- The Washington Times - Wednesday, October 25, 2000

I do not understand the specialness of New York City.

There, I confess to an utter lack of sophistication.

New York is ridiculously massive, that much is certain, and its skyline is impressive, and it is the center of this or that function, and all that is well and good, and really, nothing against the civic chest-thumping there provoked by the Subway Series.

But I still do not understand.

I have been to New York a zillion times, and it always looks best in the rearview mirror of a car or from a window seat in the sky. You could say it is a nice place to visit, and you wouldn't want to live there, but that would be giving most visits the benefit of the doubt.

New York is overcrowded and overheated, if not overwhelming to a person accustomed to the almost small-town charms of the nation's capital.

I'm a native Washingtonian, my birth in a faraway state precipitated only by my late father's service in the military. We lived in the city and in the Virginia suburbs, and remained connected to the family's roots in southern Maryland, and now, years later, Washington, the area, has changed, good and bad. Washington is big enough, but it also is small enough. It is, in many ways, except for the traffic, just right. Its Southern civility is intact.

Civility is not a word you associate with New York, although I'm almost certain, beneath the gruff exterior, civility exists on some level there, perhaps among family members.

Everyone seemingly has a hand out in New York, and although it is not personal, it sure feels personal. That is how they live there, if you call that living.

New York is loud and obnoxious, dark and forbidding, too unruly to be tamed, except perhaps by the wealthy. It smells funny, too. New York is where you can feel as significant as an ant. There are just so many people, all of them in a hurry to be somewhere, all of them looking to stand apart from the oppressiveness, the ordinariness, the impersonal crush, breathing, taking up space, pretending to be part of something grand.

New York also is where the thoughts turn weird.

Isn't New York a mind-numbing overreaction to the hunting-gathering instinct?

New Yorkers swear by the postcard-perfect illusion. They don't necessarily like the traffic or the grimier parts of the city, but, hey, that's New York, too.

Frank Sinatra, who grew up on the wrong side of the Hudson in Hoboken, N.J., captured the city's spirit in a song, and the song has become an anthem of sorts.

The smugness is understandable. Ah, New York, New York. You have to get something for your dollars, especially if your dollars do not go far, and in this case, you get an imaginary ideal.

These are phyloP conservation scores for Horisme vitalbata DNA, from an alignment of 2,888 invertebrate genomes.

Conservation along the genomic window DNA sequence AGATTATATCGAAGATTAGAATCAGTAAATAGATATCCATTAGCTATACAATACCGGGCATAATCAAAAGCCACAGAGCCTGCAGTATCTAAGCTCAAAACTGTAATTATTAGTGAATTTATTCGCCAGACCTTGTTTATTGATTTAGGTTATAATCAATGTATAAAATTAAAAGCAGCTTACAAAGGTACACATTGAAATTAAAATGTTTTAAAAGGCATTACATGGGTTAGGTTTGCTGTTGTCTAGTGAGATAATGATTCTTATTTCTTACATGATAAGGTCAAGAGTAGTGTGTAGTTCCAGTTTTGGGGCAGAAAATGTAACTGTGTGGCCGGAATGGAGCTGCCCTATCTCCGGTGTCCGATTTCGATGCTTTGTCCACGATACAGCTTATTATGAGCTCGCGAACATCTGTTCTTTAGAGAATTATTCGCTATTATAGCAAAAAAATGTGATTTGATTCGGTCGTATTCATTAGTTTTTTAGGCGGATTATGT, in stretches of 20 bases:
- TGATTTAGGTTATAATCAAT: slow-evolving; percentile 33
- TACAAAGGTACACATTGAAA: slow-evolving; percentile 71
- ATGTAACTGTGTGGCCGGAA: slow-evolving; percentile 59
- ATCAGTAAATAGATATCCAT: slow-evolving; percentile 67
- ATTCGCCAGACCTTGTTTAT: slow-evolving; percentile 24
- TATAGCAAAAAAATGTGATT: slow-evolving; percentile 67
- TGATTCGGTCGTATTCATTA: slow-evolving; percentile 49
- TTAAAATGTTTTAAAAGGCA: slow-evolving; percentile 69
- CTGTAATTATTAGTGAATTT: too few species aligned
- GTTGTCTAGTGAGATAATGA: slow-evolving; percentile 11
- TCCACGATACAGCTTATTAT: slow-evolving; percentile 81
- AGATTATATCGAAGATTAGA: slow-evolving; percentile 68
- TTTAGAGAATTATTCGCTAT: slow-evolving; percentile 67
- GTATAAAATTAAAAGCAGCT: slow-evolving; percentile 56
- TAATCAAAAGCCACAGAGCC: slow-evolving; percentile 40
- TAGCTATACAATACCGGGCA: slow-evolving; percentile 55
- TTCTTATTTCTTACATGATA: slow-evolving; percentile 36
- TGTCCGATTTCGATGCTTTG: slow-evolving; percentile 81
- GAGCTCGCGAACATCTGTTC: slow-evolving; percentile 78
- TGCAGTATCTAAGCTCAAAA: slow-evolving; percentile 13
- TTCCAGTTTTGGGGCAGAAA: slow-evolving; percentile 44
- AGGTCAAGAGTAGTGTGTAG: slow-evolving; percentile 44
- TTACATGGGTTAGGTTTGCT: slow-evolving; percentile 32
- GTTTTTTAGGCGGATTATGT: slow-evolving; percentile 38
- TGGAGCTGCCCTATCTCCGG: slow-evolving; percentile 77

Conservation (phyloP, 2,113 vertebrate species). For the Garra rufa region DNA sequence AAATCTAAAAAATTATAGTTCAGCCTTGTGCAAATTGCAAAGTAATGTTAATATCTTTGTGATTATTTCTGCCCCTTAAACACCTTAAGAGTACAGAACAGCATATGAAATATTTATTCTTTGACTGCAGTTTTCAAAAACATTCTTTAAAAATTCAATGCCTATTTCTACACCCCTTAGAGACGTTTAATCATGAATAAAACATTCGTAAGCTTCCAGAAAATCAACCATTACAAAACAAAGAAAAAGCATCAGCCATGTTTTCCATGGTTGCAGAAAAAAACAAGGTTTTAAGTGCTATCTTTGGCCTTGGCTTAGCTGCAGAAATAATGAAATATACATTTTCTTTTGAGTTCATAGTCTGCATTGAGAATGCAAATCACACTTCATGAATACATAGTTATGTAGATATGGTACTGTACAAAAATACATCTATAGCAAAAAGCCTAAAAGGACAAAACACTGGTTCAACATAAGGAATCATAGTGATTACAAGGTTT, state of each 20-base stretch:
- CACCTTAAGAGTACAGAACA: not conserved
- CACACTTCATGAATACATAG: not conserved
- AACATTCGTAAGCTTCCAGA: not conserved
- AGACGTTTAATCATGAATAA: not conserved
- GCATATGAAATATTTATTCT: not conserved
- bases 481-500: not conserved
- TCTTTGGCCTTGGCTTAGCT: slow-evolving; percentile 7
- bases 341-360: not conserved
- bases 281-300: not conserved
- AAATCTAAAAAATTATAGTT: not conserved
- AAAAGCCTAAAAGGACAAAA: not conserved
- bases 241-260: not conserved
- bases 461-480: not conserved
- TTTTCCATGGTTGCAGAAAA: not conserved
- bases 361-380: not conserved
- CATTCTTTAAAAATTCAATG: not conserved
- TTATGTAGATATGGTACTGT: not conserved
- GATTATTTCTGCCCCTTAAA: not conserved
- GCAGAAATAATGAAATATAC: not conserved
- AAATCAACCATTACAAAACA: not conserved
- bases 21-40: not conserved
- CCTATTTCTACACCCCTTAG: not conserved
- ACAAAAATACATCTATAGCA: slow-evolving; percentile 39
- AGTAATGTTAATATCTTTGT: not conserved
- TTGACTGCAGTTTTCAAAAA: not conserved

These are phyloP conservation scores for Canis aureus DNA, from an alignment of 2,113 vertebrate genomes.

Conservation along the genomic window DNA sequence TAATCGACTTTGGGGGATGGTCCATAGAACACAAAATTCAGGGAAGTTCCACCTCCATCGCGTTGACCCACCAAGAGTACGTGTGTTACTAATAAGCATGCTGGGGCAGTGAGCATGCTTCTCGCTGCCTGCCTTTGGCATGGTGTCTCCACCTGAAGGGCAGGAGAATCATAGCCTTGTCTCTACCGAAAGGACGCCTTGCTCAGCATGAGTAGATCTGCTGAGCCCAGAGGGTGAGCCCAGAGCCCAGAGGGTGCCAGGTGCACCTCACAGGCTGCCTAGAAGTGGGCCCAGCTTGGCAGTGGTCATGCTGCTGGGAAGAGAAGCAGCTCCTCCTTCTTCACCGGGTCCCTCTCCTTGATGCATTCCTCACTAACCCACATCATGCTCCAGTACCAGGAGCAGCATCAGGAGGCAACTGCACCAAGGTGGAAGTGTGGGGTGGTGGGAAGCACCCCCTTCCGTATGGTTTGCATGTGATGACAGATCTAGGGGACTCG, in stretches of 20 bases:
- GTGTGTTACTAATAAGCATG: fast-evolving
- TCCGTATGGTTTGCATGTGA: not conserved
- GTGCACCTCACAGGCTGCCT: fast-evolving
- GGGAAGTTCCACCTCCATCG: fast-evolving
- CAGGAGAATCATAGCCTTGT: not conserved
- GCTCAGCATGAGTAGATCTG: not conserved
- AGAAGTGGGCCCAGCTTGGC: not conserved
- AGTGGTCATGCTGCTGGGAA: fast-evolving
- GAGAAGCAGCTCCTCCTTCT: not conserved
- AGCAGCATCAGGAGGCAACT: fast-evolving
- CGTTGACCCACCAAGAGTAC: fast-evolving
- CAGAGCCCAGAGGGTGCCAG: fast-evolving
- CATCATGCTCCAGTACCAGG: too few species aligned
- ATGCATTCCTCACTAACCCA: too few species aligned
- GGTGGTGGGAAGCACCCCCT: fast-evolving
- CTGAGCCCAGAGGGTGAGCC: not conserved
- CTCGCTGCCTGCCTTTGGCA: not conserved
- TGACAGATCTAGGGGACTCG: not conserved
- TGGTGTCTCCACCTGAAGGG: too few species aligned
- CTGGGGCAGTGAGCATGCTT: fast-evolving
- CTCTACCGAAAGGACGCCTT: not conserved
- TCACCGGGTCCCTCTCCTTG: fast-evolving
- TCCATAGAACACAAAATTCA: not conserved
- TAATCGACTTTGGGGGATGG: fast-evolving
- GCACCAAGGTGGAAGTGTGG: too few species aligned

Talk to a New Yorker. New Yorkers are not bashful. They will tell you what it is that makes their dot on the map so vibrant, so unique, so wonderful. Chinese takeout at 3 in the morning? Step right up. That is about when the games are ending anyway.

I do not hate New York, much less the Yankees or the Mets. They are deserving ballclubs, and the hype notwithstanding, America is bound to survive the outcome.

Roger Clemens probably should stop trying to explain his bat-throwing actions in Game 2. His nose grows with each explanation, and this being New York, his words are only going to muddle the legend.

Mickey Owen dropped a third strike, Bobby Thomson hit a home run, and Clemens threw the remains of Mike Piazza's broken bat. You are not obligated to accept New York's definition of lore, or even the misty-eyed sentiment reserved for Ebbets Field.

That is New York's fuzzy embrace of the past, no different from Washington's recollection of old Griffith Stadium, and no better or worse.

New York is only exasperating if you permit it, if you have no choice, as most visits qualify.

From a distance, New York is no more vexing than the next place, and the next place, if you must know, is undoubtedly preferable.

Of course, not everyone feels the same way.

Hillary has moved from Washington to New York, and judging by the polls, a persuasive number of New Yorkers do not mind the insult.

Or maybe New York's celebrated street smarts are overrated, not unlike most things New York.

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